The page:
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MPs warn of ‘long and complex’ state pension transition

Jenna Towler
Written By:
Jenna Towler
Posted:
Updated:
04/04/2013

MPs tasked with scrutinising state pension reform have warned the transition period will be ‘long and complex’ and must be communicated effectively to the 40 million people affected.

The Work and Pensions Committee backed the government’s move to a single-tier flat-rate state pension of about £144 a week, however, it warned the policy’s success hinges on how the government communicates.

It also criticsed the government for its ‘cavalier’ move to bring forward the changes by 12 months.

Dame Anne Begg, committee chairman, said: “This is a major reform which will affect all 40 million people of working age. Although the end result will be simplification, the transition period will be long and complex.”

She said people needed information on how they would be affected.

“There are already misconceptions about who stands to gain and who might lose. People closest to retirement understandably have the most immediate concerns. So it is vital that the government decides on its high-level strategy for communicating the changes to the public by the time the finalised Bill comes before Parliament in the summer.

The government had originally planned to make the changes in April 2017, however, it was brought forward by 12 months to April 2016.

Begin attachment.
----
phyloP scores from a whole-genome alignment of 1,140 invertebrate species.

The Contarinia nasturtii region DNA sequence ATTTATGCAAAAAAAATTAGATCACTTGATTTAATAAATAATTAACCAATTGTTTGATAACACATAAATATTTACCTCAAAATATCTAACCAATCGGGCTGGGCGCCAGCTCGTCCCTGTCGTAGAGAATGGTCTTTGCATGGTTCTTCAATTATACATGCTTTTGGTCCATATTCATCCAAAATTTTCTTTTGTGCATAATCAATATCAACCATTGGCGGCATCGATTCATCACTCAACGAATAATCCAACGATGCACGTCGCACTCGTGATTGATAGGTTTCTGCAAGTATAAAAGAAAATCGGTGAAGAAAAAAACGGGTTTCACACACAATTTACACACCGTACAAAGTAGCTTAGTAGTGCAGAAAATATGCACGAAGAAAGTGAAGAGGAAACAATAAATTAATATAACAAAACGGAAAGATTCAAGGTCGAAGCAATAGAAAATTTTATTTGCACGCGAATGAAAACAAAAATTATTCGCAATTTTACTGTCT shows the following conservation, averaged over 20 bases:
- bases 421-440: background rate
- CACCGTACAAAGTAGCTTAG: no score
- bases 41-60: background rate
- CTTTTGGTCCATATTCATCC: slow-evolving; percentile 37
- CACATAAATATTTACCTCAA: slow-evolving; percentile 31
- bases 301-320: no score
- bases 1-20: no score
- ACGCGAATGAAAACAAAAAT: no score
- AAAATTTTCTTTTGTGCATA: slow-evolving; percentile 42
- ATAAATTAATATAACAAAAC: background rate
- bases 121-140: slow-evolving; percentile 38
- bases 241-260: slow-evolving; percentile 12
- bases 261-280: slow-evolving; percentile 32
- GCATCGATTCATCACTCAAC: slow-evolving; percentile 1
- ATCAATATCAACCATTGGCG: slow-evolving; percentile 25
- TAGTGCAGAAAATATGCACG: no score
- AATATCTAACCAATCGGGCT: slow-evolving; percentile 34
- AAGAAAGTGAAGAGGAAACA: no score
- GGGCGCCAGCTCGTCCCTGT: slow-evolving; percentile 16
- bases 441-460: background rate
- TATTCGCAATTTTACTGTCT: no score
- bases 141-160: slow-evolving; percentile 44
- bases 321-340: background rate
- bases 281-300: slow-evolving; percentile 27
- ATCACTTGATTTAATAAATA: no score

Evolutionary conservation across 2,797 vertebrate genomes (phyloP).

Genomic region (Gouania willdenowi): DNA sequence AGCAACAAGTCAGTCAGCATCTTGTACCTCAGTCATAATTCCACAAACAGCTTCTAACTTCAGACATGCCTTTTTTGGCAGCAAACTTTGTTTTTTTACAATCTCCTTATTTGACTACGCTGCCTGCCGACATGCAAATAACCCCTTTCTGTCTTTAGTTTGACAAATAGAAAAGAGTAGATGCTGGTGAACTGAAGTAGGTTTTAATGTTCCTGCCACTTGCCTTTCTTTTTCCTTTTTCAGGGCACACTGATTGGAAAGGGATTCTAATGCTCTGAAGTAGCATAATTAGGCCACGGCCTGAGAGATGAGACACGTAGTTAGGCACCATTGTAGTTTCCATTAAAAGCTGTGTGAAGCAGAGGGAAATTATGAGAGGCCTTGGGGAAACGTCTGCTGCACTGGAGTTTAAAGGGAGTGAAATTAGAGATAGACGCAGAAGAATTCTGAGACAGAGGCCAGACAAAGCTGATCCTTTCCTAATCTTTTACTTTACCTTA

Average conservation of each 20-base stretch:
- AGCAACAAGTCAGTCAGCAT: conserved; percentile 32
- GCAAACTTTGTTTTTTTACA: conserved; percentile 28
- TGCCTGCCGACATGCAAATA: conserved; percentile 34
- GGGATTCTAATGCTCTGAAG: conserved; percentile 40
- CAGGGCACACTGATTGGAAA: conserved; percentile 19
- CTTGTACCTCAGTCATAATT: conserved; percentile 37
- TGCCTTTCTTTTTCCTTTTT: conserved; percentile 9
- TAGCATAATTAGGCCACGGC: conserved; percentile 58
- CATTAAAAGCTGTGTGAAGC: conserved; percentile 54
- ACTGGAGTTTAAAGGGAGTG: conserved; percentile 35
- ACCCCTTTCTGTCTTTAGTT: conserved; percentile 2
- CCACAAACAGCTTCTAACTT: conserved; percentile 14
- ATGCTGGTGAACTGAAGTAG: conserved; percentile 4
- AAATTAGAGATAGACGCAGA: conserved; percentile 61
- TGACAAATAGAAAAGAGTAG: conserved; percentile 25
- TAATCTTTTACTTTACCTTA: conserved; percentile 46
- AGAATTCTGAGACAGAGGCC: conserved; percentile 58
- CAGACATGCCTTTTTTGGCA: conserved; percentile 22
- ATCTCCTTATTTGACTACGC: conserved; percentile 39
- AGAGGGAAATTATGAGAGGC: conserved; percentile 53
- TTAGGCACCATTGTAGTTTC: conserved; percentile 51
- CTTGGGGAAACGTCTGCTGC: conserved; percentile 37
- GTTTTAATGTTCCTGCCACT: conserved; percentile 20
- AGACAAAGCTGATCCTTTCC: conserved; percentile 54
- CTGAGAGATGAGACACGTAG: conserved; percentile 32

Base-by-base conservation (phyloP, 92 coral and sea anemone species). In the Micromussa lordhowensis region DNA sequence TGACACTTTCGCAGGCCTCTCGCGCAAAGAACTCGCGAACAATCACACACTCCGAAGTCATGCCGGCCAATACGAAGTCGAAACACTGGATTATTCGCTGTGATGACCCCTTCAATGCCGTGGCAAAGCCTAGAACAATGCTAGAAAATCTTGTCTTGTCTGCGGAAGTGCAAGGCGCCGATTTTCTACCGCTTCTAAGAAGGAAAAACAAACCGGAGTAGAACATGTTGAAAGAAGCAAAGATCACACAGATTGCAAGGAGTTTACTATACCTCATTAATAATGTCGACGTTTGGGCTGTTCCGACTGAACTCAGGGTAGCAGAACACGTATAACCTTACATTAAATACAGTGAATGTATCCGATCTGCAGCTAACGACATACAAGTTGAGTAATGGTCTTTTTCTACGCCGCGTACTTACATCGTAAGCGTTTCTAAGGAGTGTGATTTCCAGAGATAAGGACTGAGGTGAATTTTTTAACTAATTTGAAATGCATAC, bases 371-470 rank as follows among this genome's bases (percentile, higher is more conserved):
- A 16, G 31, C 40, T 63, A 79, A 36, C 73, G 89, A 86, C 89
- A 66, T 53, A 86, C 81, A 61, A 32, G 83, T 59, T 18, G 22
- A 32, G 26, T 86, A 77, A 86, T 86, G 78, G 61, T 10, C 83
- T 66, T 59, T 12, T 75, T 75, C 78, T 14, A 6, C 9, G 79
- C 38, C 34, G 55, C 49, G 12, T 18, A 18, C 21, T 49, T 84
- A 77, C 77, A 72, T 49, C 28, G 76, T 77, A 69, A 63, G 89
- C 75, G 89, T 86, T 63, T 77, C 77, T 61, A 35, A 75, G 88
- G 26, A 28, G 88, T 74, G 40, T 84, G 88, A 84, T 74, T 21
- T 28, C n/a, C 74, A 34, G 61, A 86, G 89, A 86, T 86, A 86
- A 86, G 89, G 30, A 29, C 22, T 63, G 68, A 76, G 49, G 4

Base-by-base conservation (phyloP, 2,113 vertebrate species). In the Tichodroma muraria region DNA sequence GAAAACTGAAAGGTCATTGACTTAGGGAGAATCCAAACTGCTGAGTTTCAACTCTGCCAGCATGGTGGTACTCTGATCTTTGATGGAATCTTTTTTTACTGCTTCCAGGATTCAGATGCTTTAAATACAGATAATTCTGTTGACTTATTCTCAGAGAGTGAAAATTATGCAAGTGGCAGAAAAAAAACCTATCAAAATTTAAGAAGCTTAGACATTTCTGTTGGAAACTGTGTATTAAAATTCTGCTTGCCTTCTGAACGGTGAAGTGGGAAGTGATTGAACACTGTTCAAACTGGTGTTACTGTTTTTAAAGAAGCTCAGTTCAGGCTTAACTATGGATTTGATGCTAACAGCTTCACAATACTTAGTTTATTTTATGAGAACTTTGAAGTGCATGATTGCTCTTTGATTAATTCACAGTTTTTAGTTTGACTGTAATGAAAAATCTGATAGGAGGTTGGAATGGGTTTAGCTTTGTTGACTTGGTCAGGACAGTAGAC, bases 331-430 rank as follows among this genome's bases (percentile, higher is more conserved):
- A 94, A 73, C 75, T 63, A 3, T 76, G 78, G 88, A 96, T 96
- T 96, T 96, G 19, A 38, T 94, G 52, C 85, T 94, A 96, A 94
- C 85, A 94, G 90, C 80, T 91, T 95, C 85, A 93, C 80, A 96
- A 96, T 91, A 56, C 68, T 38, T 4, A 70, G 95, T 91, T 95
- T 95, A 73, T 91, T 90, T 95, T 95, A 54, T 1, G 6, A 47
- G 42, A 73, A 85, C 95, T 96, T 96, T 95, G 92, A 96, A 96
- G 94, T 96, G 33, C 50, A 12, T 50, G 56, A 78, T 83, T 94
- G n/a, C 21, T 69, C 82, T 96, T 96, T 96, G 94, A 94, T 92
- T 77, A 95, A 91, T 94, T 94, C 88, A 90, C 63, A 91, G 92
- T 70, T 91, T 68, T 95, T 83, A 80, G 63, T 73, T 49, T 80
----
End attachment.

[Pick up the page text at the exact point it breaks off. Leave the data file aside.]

The Work and Pensions Committee criticised the government for the ‘cavalier’ decision, saying ministers had given it a tight timetable to assess the bill.

Begg said: “We agreed to the government’s request that we carry out pre-legislative scrutiny of the proposals. This process is a vital mechanism in ensuring that significant reforms receive rigorous and effective scrutiny.

“I am disappointed that the government has hampered us in carrying out this task, by giving us very little time to do it, due to the delays in its own timetable for publishing the proposals, and then making a major change to the policy at a very late stage.

“Such a cavalier attitude to the scrutiny role of select committees is unacceptable. Nevertheless, we believe our recommendations are valid and that our findings will assist Parliament when it considers the finalised Bill in the summer.”